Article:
Are you thinking of studying abroad? Immersing yourself in another culture, exploring somewhere new and stepping outside of your comfort zone? That is exactly what exchange students Isac Lago, Miyu Morishita and Yuka Nakata did when they decided to come to Eckerd College for the spring and fall semesters of 2019. All three describe their first impressions of the campus as incredibly beautiful, open-minded and freeing.

“Everyone here seems to be enjoying life while at the same time being very focused and hard-working,” Morishita, from Japan, said.

Nakata, also from Japan, agrees, saying that the students here seem to enjoy studying, unlike her college back at home where studying is a necessity rather than something pleasurable. Still, the differences between the colleges were clear.

“In comparison to our home university in Japan, it is more domestic though. The students here seem to know a little less about other countries and cultures as it is the case at our home university,” Nakata said.

Despite some differences to their home universities all three students fell in love with Eckerd at first sight for its beauty and the easy-going attitude of its students.

However, with this new adventure also came new challenges. When asked about certain difficulties they faced in their new environment, they all referred to a language barrier with English, especially with regard to terminology specific to their studies. 

“It took me about a month to fully understand the terms and phrases used in the classroom,” Lago, an economics major, said.

However, it got better over time and now Lago, whose mother tongue is Swedish, rarely faces these types of problems anymore. 

“If I’m still unsure about certain words I simply ask my friends now,” Lago said. 

Morishita and Nakata both said that their understanding of the English language got better over time, not only in the classroom but also in everyday life.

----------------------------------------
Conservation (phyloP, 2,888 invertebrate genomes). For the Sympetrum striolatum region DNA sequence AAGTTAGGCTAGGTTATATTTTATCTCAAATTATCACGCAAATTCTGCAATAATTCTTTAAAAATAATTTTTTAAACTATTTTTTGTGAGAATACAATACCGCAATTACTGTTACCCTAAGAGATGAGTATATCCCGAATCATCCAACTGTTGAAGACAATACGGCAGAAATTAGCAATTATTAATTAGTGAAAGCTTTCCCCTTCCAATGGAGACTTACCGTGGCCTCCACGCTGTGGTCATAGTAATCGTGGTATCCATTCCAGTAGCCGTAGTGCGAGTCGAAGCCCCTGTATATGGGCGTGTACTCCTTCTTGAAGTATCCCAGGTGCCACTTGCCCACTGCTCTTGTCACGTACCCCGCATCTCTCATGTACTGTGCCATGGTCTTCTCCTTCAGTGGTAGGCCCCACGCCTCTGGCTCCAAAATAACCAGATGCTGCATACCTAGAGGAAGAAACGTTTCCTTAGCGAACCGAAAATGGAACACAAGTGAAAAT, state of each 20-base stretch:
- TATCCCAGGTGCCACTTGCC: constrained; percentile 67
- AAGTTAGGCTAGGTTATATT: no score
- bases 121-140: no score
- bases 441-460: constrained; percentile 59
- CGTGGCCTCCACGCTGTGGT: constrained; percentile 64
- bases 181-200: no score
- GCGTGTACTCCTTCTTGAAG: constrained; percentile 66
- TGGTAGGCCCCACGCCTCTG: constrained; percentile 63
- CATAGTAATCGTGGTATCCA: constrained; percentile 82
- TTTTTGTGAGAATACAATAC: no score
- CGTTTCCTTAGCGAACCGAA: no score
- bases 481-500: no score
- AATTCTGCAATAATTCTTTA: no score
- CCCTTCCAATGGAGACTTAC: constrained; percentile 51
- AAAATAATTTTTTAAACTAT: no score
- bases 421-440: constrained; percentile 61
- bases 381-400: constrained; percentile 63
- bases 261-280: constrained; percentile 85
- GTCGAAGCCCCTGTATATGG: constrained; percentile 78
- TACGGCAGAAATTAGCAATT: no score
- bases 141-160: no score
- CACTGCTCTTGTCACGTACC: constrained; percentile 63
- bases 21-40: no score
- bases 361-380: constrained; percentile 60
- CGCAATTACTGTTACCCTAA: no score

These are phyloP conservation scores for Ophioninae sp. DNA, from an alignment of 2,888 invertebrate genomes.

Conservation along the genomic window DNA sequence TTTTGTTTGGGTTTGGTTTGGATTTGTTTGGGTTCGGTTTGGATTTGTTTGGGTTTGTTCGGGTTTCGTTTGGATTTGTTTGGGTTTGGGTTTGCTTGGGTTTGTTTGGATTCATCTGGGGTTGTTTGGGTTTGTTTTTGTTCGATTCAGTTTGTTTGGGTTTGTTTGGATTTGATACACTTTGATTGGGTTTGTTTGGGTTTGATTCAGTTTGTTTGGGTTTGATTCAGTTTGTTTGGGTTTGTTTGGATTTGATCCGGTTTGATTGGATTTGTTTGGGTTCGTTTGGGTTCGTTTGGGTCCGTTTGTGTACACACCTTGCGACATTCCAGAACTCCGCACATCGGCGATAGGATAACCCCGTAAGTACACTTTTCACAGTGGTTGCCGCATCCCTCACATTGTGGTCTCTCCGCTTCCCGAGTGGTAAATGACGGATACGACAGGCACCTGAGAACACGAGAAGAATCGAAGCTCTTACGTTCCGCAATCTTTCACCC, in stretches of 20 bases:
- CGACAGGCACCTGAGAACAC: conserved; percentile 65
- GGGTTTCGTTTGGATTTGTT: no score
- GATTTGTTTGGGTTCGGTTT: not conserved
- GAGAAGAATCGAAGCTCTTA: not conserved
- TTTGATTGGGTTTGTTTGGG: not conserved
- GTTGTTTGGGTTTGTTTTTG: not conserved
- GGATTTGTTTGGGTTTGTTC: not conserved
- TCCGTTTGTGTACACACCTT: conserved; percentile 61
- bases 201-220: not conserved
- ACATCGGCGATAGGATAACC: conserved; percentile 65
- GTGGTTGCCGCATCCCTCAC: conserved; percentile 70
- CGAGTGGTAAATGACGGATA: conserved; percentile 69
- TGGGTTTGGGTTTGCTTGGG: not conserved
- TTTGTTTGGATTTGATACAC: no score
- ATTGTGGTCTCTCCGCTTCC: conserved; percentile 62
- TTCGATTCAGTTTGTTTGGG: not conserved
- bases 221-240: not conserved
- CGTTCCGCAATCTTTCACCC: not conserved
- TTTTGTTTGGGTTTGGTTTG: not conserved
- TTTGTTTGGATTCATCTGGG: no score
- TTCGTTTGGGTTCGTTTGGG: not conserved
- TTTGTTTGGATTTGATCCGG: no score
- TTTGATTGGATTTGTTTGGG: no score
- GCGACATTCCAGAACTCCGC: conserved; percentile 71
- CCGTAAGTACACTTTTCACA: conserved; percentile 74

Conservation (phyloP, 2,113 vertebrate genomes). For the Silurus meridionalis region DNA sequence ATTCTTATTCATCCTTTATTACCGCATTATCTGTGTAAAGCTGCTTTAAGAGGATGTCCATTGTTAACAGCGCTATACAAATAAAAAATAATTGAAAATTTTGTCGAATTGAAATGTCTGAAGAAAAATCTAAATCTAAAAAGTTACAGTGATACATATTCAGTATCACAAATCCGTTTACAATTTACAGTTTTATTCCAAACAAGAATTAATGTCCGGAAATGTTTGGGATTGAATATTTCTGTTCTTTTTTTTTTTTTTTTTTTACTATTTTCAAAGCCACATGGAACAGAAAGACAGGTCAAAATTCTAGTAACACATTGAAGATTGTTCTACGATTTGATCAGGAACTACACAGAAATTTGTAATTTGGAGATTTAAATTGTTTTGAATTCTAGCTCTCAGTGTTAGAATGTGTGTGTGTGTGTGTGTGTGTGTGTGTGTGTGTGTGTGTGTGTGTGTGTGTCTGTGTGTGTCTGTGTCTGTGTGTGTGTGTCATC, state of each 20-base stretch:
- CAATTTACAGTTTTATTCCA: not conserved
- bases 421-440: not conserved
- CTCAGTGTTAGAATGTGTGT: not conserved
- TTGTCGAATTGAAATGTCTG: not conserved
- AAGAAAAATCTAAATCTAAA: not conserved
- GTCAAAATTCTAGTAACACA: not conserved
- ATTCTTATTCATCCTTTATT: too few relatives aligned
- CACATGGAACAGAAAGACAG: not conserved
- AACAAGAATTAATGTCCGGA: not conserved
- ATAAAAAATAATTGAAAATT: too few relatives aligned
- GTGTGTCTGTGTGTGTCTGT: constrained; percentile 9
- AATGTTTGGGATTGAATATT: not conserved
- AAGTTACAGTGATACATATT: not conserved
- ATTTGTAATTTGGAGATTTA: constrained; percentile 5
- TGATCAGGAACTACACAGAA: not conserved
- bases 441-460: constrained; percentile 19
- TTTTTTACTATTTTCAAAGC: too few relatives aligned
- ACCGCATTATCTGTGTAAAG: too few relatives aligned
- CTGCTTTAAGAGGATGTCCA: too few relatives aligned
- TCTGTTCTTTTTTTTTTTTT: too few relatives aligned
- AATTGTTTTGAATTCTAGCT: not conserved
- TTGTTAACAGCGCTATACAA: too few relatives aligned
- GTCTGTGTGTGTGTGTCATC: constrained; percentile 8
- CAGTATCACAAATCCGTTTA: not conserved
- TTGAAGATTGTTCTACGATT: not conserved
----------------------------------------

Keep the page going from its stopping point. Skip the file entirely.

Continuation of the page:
Rachael Becker, coordinator of overseas programs believes that the most common difficulties for foreign exchange students is overall differences in the education systems. 

Eckerd, as a liberal arts college, presupposes students to take classes outside of their major and puts great focus on a hands-on college experience with a great amount of reading and writing tasks. Hence, international students might be overwhelmed by the workload at the beginning. 

“The professors at Eckerd are very supportive and helpful. I suggest engaging with them in the classroom as well as scheduling a meeting and attending their office hours in order to solve any upcoming problems or challenges,” Becker said.

Attending classes regularly as well as engaging with classmates and professors is key, according to Becker, to solving any initial difficulties adjusting to the new education system and course load. 

“Make sure to plan ahead and thoroughly research universities beforehand. Getting an idea of the place in advance can help to prevent future regrets or second-guessing early choices,” Becker said.

While abroad, Becker thinks it is most important to make sure to stay on track with one’s studies and not to fall behind with one’s grades in order to make studying abroad an overall worthwhile experience.

For these students, going abroad has been a challenging yet valuable experience. Despite initial challenges with language barriers and cultural differences, Lago, Morishita and Nakata managed to adjust to their new environment by working hard and fully engaging in the community.

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